Francis Crick, co-discoverer of the structure of DNA, once said, “It is notoriously difficult to define the word ‘living.’” In college, our main goal is precisely to try and define living, to help us know more about ourselves and the world around us.
But in the descriptions we apply to how we do this, we put up barriers to our thinking: “I’m a math and science person.” “I’m really good at history and English.” “I just want to make art all day.”
These can be summed up into two basic schools of thought.
The hard sciences of education, things that can be quantitatively measured and described, explain the “hows” of life – how insulin molecules help the regulation of glucose in the blood stream, how marginal tax cuts at low rates have diminishing economic returns, how the Earth revolves around the sun.
On the other side, the humanities of education, the less definite fields, explain the “whys” of life – why a particular movement in a musical composition evokes emotional responses, why we emphasize with trends along social divisions, why we care to explore the universe around us like our ancestors before did.
In fact, looking beyond superficial descriptions of the fields shows that they rely on each other more than we’d expect. Sciences use the humanities for the assumptions made about human nature and society to seek new experimental goals.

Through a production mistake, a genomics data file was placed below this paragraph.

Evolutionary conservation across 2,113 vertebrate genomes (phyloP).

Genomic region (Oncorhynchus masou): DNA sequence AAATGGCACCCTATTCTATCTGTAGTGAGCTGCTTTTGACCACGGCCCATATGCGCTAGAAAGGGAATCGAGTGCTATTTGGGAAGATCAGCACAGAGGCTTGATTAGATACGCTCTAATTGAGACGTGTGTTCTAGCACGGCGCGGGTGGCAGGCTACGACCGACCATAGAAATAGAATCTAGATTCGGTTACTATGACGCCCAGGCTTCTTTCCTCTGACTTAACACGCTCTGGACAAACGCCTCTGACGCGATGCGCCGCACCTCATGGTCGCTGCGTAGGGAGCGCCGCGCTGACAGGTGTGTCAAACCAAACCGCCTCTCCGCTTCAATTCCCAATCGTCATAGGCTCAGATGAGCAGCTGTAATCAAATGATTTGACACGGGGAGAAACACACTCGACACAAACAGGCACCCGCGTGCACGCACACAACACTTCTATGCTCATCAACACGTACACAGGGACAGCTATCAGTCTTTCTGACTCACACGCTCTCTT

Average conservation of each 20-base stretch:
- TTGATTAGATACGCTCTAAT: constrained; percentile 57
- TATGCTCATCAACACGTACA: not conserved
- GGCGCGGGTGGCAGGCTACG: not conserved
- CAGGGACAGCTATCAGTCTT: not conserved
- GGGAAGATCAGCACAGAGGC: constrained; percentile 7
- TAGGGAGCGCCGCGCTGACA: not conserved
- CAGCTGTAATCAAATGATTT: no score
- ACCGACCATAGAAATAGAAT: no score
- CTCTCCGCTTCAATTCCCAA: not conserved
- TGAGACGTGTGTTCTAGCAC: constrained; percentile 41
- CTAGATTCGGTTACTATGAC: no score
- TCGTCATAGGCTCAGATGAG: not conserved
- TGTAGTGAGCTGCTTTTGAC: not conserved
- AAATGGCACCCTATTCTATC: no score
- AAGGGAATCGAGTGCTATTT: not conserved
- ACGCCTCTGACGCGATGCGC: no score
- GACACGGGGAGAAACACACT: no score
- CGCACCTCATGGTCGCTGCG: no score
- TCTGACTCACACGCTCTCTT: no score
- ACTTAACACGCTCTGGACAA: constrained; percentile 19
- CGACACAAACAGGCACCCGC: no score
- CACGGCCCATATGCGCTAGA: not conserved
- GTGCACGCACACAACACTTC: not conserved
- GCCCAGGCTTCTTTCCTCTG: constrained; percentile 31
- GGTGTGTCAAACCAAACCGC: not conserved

And of course, a world constantly changed and better understood by science impacts the decisions we make and why we make them.
Simply put, the “how’s” of life expand upon the “why’s” we ask. And the “why’s” of life guide us to the “how’s” we seek.
There are many students who complain about having to take classes outside of their major. Some wonder about the usefulness.
Luckily for us, UM supports this well rounded education. The general education requirements that eat up schedules during freshman year can challenge assumptions and perspectives and lead to changed majors and career plans. There are programs and events on a wide variety of subjects, like the “Taking Flight” humanities initiative, that is open to the entire student body for free.
But the choice to pursue fields that we don’t normally care for falls upon us, the students. As we register for spring semester, we should take note of the importance of both modes of thought and try to fill out a schedule that is diverse as well as interesting.
This may be only a small token step, but it’s definitely important and valuable. It may be notoriously difficult to define living, but only both bodies of thought together can get close.
Patrick Quinlan is a freshman majoring in international studies and political science.